Carbon Fiber Plant Cuts Pollution, Recycles Waste

By Chemical Processing staff

Oct 07, 2013

The University of Nottingham in the United Kingdom has opened a new facility dedicated to the reuse of carbon fiber waste.

In conjunction with industry partners, the University of Nottingham has developed a pilot scale carbon fiber recycling plant. The team set out to develop and commercialize recycled fiber that maintains the material strength at a cost-savings to manufacturers using carbon fiber in their products. The result was a light-weight, low-cost material made from recycled carbon fiber that gives users a competitive advantage over virgin carbon fiber, according to the University of Nottingham.

The team at Nottingham knew that an air pollution control device would be necessary to meet the local emission requirements for hydrogen cyanide and ammonia.  They also realized that there was the potential to reuse some of the energy released during the combustion of these carbon fiber processing emissions.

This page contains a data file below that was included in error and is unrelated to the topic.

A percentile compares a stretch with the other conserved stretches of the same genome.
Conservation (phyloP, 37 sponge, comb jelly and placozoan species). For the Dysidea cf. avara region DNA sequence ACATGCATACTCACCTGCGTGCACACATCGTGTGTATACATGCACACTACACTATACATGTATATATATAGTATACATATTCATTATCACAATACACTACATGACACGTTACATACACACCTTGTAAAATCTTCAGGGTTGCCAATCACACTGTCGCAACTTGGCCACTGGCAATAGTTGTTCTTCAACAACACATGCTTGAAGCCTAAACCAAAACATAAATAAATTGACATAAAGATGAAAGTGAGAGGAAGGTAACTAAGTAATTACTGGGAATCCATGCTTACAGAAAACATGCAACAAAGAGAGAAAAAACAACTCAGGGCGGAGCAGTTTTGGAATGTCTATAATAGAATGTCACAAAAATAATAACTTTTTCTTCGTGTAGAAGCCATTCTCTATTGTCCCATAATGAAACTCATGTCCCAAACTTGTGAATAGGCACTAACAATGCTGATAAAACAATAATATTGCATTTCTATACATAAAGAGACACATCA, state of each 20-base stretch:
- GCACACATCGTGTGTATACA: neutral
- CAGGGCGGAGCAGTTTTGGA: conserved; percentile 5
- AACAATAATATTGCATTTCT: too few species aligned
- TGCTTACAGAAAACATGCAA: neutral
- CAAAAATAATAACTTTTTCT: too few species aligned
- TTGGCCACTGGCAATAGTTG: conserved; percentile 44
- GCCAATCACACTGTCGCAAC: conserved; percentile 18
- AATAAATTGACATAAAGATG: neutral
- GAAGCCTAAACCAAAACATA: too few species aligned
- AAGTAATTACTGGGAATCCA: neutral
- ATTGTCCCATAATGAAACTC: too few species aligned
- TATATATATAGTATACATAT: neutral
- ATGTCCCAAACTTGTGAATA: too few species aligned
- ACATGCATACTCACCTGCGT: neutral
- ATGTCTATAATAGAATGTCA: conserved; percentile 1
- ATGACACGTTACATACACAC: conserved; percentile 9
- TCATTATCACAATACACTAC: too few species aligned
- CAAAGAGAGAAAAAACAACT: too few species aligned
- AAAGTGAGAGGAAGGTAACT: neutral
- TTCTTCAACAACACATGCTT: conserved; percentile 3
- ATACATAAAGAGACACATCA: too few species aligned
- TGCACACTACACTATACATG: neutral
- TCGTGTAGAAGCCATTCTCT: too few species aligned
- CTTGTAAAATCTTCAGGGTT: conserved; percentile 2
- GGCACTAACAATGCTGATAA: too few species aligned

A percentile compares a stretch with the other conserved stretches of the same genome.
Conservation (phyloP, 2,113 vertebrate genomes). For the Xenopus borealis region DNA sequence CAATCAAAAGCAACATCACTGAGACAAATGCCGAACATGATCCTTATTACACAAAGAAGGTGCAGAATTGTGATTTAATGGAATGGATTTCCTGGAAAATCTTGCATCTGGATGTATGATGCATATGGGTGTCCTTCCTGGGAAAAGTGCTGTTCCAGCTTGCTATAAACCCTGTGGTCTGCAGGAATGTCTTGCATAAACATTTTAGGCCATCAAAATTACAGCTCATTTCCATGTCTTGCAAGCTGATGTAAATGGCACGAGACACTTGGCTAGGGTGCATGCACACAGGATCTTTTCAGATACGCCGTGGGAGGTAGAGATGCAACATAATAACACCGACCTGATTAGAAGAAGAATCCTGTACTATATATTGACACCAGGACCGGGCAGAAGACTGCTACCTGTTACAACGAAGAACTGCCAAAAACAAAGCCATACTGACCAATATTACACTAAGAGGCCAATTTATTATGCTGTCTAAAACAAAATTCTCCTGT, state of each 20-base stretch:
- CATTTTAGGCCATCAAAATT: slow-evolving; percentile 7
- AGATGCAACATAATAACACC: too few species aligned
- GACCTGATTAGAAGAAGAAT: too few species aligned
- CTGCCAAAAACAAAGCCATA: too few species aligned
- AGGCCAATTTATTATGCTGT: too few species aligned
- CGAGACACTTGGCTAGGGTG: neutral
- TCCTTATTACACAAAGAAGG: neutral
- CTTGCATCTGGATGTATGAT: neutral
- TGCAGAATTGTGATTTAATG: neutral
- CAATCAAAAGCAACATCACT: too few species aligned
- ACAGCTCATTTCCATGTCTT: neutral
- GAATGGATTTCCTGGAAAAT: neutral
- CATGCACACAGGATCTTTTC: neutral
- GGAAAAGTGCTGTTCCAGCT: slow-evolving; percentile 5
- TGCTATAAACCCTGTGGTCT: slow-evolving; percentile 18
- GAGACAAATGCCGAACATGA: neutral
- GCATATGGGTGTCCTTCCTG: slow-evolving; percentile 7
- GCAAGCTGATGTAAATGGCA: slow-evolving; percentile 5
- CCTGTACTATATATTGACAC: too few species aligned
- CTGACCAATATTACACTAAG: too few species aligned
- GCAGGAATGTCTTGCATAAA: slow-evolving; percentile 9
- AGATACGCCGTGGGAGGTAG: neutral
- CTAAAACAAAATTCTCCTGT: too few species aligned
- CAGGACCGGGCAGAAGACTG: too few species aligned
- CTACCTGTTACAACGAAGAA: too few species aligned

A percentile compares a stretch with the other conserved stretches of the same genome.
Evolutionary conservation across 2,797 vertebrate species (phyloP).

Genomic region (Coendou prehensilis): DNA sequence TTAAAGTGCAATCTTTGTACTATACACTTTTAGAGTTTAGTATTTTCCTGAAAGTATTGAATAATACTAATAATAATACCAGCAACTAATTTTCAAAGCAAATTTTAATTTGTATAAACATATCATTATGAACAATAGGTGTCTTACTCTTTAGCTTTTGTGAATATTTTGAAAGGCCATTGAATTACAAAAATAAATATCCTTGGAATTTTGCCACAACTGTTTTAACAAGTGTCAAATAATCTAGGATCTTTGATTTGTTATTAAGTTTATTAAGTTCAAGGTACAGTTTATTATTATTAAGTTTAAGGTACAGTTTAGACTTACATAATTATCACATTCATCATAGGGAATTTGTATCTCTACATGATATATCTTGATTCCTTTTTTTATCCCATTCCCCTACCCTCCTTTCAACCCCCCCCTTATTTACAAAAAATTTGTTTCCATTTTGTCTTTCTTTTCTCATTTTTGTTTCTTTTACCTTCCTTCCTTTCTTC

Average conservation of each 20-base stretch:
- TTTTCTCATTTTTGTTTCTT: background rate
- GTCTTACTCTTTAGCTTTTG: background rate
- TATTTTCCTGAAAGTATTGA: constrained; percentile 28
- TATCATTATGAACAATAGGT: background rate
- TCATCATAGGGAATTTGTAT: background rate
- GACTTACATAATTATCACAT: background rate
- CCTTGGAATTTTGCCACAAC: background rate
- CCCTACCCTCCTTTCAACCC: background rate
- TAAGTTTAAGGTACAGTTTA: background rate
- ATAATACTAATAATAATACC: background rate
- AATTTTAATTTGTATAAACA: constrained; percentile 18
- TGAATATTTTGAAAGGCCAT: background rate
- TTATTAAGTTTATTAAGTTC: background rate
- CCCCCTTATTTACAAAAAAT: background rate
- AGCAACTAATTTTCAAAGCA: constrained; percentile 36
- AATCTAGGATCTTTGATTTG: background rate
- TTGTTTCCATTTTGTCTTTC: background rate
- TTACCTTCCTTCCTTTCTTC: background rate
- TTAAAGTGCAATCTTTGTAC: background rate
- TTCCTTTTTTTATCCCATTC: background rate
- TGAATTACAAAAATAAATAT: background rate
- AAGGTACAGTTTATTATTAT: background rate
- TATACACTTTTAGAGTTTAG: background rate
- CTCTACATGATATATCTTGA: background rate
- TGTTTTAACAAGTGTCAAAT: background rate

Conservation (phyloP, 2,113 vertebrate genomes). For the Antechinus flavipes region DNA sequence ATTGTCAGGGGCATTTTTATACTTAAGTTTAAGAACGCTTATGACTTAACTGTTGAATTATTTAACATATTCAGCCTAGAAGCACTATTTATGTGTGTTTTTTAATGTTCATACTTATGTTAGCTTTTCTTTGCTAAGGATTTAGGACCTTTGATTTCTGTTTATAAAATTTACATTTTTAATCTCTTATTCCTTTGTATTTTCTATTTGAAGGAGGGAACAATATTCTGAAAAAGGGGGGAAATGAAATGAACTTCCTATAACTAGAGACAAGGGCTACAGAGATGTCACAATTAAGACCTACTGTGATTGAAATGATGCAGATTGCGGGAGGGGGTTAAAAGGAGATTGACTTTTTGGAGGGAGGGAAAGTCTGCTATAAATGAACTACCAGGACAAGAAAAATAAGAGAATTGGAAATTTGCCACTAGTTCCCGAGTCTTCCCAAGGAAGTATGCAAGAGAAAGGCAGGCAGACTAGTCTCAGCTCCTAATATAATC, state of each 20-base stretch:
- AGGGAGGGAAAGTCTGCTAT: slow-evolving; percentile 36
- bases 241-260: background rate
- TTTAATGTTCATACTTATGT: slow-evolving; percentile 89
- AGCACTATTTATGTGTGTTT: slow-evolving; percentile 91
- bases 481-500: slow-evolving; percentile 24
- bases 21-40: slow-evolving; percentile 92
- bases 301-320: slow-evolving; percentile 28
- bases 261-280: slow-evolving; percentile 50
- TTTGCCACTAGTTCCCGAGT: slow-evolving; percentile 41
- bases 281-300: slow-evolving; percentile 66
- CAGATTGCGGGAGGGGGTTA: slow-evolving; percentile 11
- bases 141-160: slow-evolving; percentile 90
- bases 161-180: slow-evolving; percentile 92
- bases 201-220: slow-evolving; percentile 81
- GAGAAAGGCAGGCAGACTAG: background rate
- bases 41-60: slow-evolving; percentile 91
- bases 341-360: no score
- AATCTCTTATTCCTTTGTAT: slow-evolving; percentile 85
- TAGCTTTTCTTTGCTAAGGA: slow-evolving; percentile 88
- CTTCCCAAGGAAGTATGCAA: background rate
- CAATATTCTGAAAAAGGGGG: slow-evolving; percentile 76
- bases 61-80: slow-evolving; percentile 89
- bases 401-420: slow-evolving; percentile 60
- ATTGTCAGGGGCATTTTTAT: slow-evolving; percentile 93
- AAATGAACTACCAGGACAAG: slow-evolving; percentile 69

The team addressed the issue with an air-pollution control system from Anguil Environmental Systems.  Anguil manufactured, installed and recently brought online a 1,500 SCFM (2,548 m3/hr) thermal recuperative oxidizer with dual heat recovery.

The Anguil oxidizer has been achieving over 99% destruction rate efficiency at the Nottingham facility.    

For additional information about Anguil, please visit

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